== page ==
Hope 2012: A Blog Relay

Our trusted folks at Wikipedia defines hope  as the emotional state which promotes the belief in a positive outcome related to events and circumstances in one’s life.

In other words, hope is what you reach for when something bad happens to you.

Wikipedia also states that the opposite of hope is despair.

When the lovely Melanie Crutchfield asked me to be a part of this relay, of course I said yes. You don’t say no to MC without suffering the consequences. I thought I knew what I wanted to write about regarding the word hope.

Then I  saw hope. At a garage sale. That’s right, a garage sale.

It was this past weekend and it was a merging of households kind of thing for us. I mean what do we really do with 2 couches and 2 toasters? My sister had a bunch of stuff too so we had it at my grandmother’s house because it’s the house that has the most shade in the driveway to combat the 105 degree heat.

As I was sitting in a lawn chair close to the garage door that lead into the house, I noticed this kid in the driveway, probably 7 or 8 years old.  He was squatting down trying to get this toy wind-up monster truck to take off. The look on his face was that of a kid who just found the secret door to Willy Wonka. He was glowing with complete and unashamed smiles. He would do this over and over. Over and over in the 105 degree heat.

I noticed this kid because he looked different from anyone else there. He was completely bald. Eyebrows were gone. Thin legs and arms.

Cancer never looked more evil than it did last Saturday when it covered an 8-year-old.

As I watched him, all I could think about was the opposite of hope. Despair was the only thing my mind was concerned with. The typical “how could this happen” and “but he’s just a kid” thoughts were all I could think about. Then it hit me.

This kid was playing with a toy truck at a garage sale in 105 degree heat simply because he could.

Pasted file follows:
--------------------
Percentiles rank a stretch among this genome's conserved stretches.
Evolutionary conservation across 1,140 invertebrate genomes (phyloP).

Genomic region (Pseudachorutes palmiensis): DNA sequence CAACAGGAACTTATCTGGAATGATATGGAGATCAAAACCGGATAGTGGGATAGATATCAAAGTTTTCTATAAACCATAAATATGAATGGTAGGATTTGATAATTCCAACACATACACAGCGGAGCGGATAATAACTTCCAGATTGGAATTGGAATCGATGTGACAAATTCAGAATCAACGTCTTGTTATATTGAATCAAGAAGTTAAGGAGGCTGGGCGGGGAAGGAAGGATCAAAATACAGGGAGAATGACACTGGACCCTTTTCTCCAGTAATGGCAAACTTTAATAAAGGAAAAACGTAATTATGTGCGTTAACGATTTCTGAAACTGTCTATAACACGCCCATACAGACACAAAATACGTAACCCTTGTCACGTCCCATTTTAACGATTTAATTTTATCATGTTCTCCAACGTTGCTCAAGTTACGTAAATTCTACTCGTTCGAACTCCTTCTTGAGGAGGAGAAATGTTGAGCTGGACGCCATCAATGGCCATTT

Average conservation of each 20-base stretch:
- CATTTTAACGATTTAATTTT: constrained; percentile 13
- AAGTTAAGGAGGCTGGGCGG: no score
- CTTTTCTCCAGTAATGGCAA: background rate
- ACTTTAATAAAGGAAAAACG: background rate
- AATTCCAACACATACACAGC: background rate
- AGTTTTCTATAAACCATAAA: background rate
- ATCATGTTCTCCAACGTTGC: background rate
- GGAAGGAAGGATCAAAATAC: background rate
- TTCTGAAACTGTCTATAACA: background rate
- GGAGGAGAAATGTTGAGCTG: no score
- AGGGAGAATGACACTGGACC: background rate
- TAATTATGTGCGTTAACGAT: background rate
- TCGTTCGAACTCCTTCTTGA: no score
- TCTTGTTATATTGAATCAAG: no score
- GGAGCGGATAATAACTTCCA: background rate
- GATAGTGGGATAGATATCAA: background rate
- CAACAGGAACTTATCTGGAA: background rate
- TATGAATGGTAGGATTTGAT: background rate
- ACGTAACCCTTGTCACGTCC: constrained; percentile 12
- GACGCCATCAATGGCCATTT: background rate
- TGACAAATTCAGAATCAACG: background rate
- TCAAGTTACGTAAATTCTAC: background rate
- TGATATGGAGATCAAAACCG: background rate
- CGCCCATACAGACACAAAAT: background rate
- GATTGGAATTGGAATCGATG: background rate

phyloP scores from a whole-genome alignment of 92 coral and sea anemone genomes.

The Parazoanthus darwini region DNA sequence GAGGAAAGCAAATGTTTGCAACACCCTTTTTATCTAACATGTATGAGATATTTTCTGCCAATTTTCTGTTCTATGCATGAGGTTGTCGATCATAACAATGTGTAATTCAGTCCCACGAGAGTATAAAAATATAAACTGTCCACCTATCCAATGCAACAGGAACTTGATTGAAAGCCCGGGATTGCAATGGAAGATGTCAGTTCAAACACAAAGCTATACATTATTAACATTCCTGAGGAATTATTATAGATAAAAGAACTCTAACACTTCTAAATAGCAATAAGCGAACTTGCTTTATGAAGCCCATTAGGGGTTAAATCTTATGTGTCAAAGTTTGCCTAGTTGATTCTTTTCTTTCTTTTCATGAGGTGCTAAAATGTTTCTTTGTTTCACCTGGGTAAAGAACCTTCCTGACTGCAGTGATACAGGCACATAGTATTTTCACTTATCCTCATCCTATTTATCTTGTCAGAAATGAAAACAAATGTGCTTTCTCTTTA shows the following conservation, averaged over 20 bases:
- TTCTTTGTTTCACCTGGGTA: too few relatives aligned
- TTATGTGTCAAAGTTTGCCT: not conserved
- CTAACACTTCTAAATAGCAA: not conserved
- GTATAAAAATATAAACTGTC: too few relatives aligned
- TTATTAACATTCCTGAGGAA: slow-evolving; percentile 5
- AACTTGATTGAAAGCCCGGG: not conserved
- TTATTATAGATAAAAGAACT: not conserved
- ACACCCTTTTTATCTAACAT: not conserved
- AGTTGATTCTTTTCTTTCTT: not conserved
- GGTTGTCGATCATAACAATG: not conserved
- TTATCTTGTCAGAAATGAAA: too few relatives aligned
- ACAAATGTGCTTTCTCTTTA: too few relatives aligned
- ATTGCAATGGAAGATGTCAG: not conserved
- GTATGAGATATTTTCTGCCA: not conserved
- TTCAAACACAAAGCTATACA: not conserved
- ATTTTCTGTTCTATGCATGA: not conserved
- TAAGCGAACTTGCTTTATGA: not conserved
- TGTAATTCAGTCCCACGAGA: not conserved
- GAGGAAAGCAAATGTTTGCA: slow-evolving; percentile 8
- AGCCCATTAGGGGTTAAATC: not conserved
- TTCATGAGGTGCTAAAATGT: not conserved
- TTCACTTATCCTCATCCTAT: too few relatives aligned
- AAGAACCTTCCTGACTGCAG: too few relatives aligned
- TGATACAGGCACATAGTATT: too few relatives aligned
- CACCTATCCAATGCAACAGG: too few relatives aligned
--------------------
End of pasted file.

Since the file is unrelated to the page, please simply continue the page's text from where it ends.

This kid had to choose a path. Hope or despair. I have no idea what the disease is or the circumstances it has brought to him and his family. All I know is that a complete stranger with issues I haven’t ever had to deal with showed me in the simplest ways that you can always choose hope. Even with the most extreme of circumstances, you can always choose hope. A decision most of us have to make every single day. I think about this kid and how easy it would be to choose despair. To give up even at such a young age. But he showed me a better way.

He showed me by watching a toy truck take off.




I would love for the following friends to take some time and continue this relay of Melanie’s. Anything about hope. Then of course, post it and ask more of your friends, etc. Use the cool graphic up there too. Try and get it done sometime before 10th of August. After that,  Mel gets the hose.

JenO – My Tornado Alley

Abby – Abby Has Issues

Liz – I Am Pisspot


15 thoughts on “Hope 2012: A Blog Relay

  1. I’m going to pre-thank me for showing me up because mine will probably be about how hungry I always am and there’s a light at the end of the tunnel because ice cream. And that makes me look like an asshole compared to your story. So thanks for that.

  2. So true. Sometimes you have to choose good things. Sometimes you have to fight for good things. It’s so, so tiring. But what I love about this relay so far is that it’s making me remember that it’s worth the fight.

  3. Seriously? Damn you. I’m actually feeling quite hopeless with a lot of things and was 100 percent going to avoid blogging about it–maybe even 110 percent–but now I feel like I have to in some way, shape or form. Sigh…damn you and your hope.

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